Berthold 280 paper strip scanner, modified mid-1980s. A Radioactivity Aperstrip scanner customised by the Oxford University Glycobiology Unit for use in sugar sequencing experiments.
Used for paper chromatography, this machine was modified to become a piece of equipment known as a radioactivity paperstrip scanner. The results were printed out from the paper-fed panel on the left. The University of Oxford Glycobiology Unit carried out the modification in order to perform experiments to determine the sequence of polysaccharides. These are the huge sugars which are found attached to proteins, for instance on the surface of cells. The polysaccharides on cell surfaces can differ between people and over time, and can predispose for immune conditions such as arthritis.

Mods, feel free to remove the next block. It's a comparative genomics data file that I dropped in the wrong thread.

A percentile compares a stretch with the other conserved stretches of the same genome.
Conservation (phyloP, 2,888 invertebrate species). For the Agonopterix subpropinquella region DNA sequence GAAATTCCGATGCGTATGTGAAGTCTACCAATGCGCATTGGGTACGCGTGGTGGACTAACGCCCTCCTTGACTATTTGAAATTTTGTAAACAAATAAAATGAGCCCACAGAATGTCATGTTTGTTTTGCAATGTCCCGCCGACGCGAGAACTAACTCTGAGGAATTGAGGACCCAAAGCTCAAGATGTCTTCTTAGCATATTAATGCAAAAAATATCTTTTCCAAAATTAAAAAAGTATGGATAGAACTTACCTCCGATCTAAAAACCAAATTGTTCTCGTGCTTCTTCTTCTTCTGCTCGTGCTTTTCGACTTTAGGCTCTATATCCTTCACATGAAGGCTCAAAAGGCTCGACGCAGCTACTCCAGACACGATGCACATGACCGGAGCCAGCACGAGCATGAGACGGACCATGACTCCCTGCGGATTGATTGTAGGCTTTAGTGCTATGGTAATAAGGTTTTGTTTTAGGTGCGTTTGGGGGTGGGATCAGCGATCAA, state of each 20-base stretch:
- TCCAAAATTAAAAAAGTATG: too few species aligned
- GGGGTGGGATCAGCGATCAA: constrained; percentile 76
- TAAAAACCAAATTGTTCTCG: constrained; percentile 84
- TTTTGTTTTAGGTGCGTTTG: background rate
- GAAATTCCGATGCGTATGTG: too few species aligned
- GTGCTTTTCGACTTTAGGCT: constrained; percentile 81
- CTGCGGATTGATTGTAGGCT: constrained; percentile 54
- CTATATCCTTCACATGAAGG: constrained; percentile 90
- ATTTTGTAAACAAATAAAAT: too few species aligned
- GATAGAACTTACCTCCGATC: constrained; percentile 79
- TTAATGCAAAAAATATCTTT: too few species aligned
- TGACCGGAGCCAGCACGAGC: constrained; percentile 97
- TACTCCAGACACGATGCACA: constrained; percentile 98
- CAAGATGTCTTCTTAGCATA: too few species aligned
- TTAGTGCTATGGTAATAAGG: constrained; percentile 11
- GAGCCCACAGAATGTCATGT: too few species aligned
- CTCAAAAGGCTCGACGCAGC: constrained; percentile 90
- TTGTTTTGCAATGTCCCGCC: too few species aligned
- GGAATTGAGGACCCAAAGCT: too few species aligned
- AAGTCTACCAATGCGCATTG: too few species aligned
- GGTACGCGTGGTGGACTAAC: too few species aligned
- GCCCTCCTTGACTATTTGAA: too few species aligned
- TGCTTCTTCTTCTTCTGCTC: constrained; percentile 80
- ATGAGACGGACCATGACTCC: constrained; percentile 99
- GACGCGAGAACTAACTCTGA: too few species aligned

The apparatus was donated to the Science Museum’s collections by the Department of Biochemistry at the University of Oxford. The group under Professor Raymond Dwek pioneered methods of automated analysis of these sugar groups. Their work underpinned Oxford’s first commercial spin-off company, Oxford GlycoSystems, in which the University kept a shareholding. Professor Dwek himself coined the word ‘glycobiology’ in 1988.
- Object Number:
- chromatography equipment
- Oxford University, Dept. of Biochemistry
Cite this page
We encourage the use and reuse of our collection data.
Data in the title, made, maker and details fields are released under Creative Commons Zero
Descriptions and all other text content are licensed under a Creative Commons Attribution 4.0 licence
Download catalogue entry as json
View manifest in IIIF viewer
Download manifest IIIF
Our records are constantly being enhanced and improved, but please note that we cannot guarantee the accuracy of any information shown on this website.